But as the working culture of the mills evolved, so too did the use of this boarding house. In the early twentieth century, the mills hired more and more married couples in addition to young women. The married couples built houses in the city if they could afford to, or in some cases rented from the mill company. The boarding house in this picture eventually became a grocery store and bar before its present use today as a Chinese restaurant and private offices. As it stands, the building’s historical integrity is well preserved.

Section Five: The Flood of 1927 and its Lasting Effects

Following the purchase of the Burlington Woolen Company by the American Woolen Company, the mills at Winooski Falls were a thriving institution. During World War I, wool was being produced for military uniforms and overcoats. But the devastating flood of 1927 was seemingly the death knell for the company.9

1927 flood
Fig. 5: Black-and-white photograph looking south towards Colchester Avenue immediately following the devastating flood of 1927. The flood destroyed the bridge that connected Winooski with Burlington. This photograph was taken by Louis L. McAllister. Displayed here with courtesy from Special Collections, Bailey-Howe Library, University of Vermont.

In November of 1927, after three continuous days of rain, the Winooski River flooded. One of the hardest hit mill buildings was the Champlain Mill, then only fifteen years old adjacent on the other side of the river from the Colchester-Merino Mill. Though work would eventually begin again, things were never quite the same. World War II brought a steady supply of work, again, the manufacturing of military uniforms and their overcoats was in high demand. However, following the war the demand for woolen products became less and less with each passing year. The development of cheaper, synthetic fibers in the marketplace also contributed to the overall decline in demand and production. The mills officially ceased production in 1956. After a few years as a retail outlet, the Colchester-Merino Mill fell into ownership of an out of state company who planned to turn the space into apartments. Today, the building still stands and is a combination of commercial space and apartments.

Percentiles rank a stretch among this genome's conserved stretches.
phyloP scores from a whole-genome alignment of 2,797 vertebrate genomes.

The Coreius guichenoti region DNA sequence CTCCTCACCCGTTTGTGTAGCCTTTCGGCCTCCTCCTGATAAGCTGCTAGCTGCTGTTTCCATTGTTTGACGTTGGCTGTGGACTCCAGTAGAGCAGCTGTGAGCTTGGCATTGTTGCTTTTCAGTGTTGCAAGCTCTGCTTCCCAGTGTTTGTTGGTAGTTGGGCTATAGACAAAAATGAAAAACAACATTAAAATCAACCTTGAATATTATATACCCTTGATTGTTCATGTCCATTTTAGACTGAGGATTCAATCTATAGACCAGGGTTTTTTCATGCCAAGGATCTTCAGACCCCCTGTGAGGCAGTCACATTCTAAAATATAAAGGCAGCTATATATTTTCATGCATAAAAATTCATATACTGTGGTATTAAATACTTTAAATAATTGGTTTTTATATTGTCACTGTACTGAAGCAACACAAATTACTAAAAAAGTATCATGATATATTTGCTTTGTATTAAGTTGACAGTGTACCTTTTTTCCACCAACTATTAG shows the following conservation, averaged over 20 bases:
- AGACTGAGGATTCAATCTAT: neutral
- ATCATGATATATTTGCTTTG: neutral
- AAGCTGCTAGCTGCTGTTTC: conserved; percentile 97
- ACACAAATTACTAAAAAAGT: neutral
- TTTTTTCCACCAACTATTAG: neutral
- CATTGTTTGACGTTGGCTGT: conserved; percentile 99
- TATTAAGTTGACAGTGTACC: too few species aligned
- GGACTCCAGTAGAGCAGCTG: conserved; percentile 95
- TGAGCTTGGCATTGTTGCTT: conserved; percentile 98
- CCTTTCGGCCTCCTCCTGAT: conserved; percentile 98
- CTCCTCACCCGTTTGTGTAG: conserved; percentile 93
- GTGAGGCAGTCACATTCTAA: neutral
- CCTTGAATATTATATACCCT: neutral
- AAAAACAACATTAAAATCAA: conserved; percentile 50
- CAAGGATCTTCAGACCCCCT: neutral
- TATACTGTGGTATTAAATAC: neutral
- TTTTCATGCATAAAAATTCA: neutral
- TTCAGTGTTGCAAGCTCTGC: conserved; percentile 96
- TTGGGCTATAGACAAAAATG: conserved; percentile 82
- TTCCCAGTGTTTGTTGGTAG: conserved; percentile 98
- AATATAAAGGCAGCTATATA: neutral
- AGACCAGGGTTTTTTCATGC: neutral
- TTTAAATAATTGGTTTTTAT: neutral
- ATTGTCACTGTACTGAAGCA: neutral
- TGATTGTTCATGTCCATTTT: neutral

Fig. 6: This photo is a combination of a historic photograph and one taken in the present day. The top photograph depicts the dedication of the new concrete bridge uniting Winooski with Burlington, taken in 1927 by Louis McAllister, displayed here with courtesy from Special Collections, Bailey-Howe Library, University of Vermont. The bottom illustrates the current view from a similar vantage point. In the bottom picture, the new Winooski Falls Park is visible. Both pictures were taken looking west. Bottom picture taken by Matthew Goguen.


1. The Mills at Winooski Falls: Winooski and Burlington, Vermont: Illustrated Essays and Oral Histories, (Winooski, Vermont: Onion River Press, 2000).
2. Industries and Wealth of the Principal Points in Vermont, (American Publishing and Engraving, 1891).
3. Ibid.
5. Ibid.
6. "Woolen Mills Sold," Burlington Free Press, December 19th, 1901.
8 Marjorie Stinchcombe, "From Boardinghouse for Millhands to Restaurant," Burlington Free Press, July 25th, 1996 1996.
7 Liisa Reismann, "Winooski Falls Mill Historic District - Boundary Increase - National Register of Historic Places Inventory Registration Form," ed. United States Department of the Interior (2009)
9 Hugh A. Henry and Roger Brevoort, "Winooski Falls Mill Historic District - National Register of Historic Places Inventory Nomination Form," ed. United States Department of the Interior (1978).